Monday, June 25, 2012 begins a new, 8-week, O’Keeffe Museum Conservation Program summer preservation project. This year, thanks to the generous financial support of the National Center For Preservation Technology and Training (http://ncptt.nps.gov/ ), The Stockman Family Foundation and New Mexico AmeriCorps Cultural Technology community service program, we will be testing three, exciting, new technologies in “Computational Imaging”.
In conservation and preservation, computational imaging uses the power of today’s laptop microprocessors and digital cameras to create accurate, archival, 3-D images and documentation for artistic and cultural objects. From the microscopic texture of a paint brush-stroke to the undulating pitch and volume of a historic adobe wall, computational imaging can document and help monitor the changes in three-dimensional shape, size and deterioration of the historic properties and objects under the care of the Georgia O’Keeffe Museum. Since we preserve, document and monitor everything from historic landscapes and historic structures to O’Keeffe’s paintings, pastels and drawings to the tiny snail and scallop shells she collected and imaged in her art, automating and increasing the accuracy of our documentation and measurements can help us get better work done, more systematically, and in less time.
New Mexico AmeriCorps Cultural Technology (NM-ACT) interns Joey Montoya of Espanola and Greg Williamson of Santa Fe will join Head of Conservation Dale Kronkright and Assistant Registrar Darrah Wills in testing three imaging processes: Reflectance Transformation Imaging, Stereo Photogrammetry and Structured Light Imaging. Each uses different algorithms to construct detailed 3-D images and data by assembling regular, 2-D digital photographs.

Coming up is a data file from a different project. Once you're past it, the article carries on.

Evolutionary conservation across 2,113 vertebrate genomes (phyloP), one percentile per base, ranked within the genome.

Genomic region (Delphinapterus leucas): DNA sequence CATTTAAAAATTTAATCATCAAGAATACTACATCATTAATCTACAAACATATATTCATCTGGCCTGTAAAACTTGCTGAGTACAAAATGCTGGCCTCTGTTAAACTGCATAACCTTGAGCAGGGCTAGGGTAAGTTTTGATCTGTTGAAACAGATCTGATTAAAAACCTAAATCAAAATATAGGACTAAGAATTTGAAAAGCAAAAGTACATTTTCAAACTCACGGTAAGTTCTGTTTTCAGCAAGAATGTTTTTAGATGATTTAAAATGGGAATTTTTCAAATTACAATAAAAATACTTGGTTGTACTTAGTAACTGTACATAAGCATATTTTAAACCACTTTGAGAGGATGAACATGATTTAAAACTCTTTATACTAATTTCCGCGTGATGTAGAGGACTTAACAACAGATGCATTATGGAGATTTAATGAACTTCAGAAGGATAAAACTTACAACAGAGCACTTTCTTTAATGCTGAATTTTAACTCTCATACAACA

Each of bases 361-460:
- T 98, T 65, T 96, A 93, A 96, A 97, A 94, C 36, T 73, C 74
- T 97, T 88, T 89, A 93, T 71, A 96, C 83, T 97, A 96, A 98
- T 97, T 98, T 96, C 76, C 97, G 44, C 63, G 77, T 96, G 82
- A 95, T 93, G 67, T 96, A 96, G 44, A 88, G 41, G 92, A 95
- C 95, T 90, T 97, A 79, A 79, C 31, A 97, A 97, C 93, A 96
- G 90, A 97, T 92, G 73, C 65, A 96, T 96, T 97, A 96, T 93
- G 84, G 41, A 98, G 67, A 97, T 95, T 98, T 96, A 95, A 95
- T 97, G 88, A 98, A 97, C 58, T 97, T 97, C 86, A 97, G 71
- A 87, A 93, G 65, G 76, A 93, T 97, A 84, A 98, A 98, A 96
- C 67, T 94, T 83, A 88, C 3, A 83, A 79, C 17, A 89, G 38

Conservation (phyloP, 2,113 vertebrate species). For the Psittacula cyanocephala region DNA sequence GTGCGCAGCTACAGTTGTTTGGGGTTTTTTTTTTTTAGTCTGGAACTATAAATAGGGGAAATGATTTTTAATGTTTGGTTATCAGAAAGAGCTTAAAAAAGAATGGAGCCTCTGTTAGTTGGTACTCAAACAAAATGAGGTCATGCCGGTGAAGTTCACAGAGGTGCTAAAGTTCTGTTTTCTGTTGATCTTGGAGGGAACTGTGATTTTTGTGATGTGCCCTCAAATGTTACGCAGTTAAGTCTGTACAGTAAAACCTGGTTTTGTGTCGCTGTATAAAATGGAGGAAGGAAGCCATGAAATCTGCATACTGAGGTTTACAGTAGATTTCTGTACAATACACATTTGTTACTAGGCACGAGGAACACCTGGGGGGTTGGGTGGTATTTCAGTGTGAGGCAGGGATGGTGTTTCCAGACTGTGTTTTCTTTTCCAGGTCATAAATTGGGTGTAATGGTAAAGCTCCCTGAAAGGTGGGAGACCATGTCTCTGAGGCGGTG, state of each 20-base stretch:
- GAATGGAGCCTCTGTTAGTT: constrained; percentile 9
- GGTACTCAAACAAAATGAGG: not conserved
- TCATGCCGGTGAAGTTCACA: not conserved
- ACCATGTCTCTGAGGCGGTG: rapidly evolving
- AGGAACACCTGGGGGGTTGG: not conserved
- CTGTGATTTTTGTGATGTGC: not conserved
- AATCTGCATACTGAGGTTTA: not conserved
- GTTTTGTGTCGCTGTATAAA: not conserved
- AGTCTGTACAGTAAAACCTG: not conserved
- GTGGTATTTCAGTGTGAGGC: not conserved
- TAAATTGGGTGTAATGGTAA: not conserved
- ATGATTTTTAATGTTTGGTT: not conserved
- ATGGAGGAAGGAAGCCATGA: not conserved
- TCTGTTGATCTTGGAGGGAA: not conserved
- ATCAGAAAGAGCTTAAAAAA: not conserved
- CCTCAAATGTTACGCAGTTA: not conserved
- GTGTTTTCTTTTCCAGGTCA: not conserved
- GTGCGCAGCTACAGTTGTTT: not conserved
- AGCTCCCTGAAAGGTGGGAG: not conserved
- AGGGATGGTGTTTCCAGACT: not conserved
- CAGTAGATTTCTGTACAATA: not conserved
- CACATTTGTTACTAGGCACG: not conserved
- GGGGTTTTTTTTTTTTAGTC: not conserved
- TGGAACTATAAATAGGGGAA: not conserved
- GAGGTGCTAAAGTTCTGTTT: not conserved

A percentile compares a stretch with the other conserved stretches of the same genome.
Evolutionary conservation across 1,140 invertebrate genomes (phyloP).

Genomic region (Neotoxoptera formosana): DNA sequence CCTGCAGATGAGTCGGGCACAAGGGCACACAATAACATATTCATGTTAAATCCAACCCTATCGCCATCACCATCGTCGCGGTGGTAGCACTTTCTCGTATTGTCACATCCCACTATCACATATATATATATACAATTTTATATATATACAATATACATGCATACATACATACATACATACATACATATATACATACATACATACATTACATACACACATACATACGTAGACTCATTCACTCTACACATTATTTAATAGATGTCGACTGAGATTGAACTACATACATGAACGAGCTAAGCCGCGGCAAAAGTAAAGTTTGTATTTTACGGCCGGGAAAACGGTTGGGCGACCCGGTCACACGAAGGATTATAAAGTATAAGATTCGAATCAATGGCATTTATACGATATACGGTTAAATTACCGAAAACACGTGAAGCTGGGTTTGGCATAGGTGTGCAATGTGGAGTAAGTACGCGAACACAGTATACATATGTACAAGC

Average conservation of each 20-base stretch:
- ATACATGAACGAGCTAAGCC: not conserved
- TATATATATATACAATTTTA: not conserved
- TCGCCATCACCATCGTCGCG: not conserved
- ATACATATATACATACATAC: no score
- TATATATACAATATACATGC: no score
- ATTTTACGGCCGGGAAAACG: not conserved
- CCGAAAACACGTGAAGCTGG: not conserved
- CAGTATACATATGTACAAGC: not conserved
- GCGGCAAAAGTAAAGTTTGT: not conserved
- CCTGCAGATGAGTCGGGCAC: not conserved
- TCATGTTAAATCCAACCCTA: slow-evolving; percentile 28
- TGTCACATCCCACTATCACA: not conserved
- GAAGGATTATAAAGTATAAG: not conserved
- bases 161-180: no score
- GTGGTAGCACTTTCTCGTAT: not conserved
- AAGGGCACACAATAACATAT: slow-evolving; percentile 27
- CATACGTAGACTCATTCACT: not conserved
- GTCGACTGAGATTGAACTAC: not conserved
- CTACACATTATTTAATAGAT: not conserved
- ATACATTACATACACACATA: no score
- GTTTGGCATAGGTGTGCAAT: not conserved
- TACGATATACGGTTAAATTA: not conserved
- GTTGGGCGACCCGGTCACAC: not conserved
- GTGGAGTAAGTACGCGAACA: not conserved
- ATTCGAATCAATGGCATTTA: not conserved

To make the documentation useful from a scientific perspective, the source photographic conditions, resolution and algorithmic processing pathways must be carefully documented in a digital “lab notebook”. Further, to facilitate the accurate computer comparison of 3-D features of a painting, door, window or landscape over time – to determine if features are subtly changing in ways that indicate underlying deterioration or damage – the algorithms must be able to recognize and compare L*A*B* feature data in photographs that have been taken years or decades later with different cameras, different lighting conditions and slightly different orientations. These conditions are pretty demanding!